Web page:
The Perils of Stupidity
“The consequences of the Senate Republicans’ failure to act could be devastating to our economy, detrimental to workers, and destructive to the American automobile industry unless the President immediately directs Secretary Paulson to explore other short-term financial assistance options.” So said House Speaker Nancy Pelosi, and so say we all.
But while all this was going on Thursday what were the cable news channels chattering about? Trying to pin the scandal caused by a delusional Illinois governor on Barack Obama. Why? Because it's a story they understand. It's scandal. It's politics. And as outrageous as the charges against Gov. B are, it's irrelevant.
It's clear from Fitzgerald's charges that Blago's desperation to find some way to make bucks from the Senate appointment was because he knew he couldn't get anything out of the Obama transition. Everything after that is a minor political story, maybe a minor legal story, and ordinarily worth following. But not 24/7. And not yesterday.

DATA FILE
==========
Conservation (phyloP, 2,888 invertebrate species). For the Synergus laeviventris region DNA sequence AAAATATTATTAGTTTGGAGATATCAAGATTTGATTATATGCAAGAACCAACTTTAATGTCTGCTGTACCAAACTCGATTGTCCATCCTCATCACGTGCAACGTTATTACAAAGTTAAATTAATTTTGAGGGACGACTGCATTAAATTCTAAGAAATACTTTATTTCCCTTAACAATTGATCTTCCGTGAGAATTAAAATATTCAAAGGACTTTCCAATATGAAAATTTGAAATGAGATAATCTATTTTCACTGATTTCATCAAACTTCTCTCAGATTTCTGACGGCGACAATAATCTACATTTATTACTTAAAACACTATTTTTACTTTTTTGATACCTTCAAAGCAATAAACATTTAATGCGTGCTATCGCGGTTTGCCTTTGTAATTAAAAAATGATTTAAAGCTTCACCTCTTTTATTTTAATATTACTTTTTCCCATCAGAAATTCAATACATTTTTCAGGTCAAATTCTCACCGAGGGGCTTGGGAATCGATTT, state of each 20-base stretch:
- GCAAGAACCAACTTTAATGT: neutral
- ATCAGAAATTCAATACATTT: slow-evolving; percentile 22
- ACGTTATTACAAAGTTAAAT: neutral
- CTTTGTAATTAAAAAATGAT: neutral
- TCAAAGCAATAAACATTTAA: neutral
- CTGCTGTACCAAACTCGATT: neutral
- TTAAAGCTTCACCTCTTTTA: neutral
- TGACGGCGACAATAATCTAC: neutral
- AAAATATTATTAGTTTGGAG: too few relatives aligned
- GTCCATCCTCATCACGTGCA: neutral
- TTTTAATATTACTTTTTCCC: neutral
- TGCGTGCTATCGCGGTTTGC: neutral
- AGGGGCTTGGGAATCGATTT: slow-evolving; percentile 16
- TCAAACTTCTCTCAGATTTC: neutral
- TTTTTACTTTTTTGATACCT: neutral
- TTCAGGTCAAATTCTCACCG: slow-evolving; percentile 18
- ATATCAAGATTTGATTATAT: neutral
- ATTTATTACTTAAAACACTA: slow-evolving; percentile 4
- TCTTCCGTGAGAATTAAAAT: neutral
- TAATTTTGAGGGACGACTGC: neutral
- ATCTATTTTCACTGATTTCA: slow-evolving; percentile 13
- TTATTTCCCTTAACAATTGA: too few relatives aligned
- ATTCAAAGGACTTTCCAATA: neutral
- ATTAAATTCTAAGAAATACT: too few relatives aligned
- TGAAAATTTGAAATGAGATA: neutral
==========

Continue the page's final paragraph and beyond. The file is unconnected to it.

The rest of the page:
Because in the meantime, a particularly venal, self-important, narrow-eyed nasty and stupid group of Senate Republicans were trying to hold millions of people hostage to satisfy their union-busting cravings.
That was the truly important story of December 11, but it was just too hard for them to report. (The exception to an extent is Rachel Madow and to a lesser extent, Keith.) If the news media isn't all over this story Friday--assuming that by 9 a.m. Paulsen hasn't released some billions of chump change out of his $350 billion which represents tax money paid by those millions who are going to lose their jobs if he doesn't--then there's really no reason to watch them anymore. They are irrelevant.
We're in very, very dangerous waters right now. The usual stupidity may well be enough to sink us.
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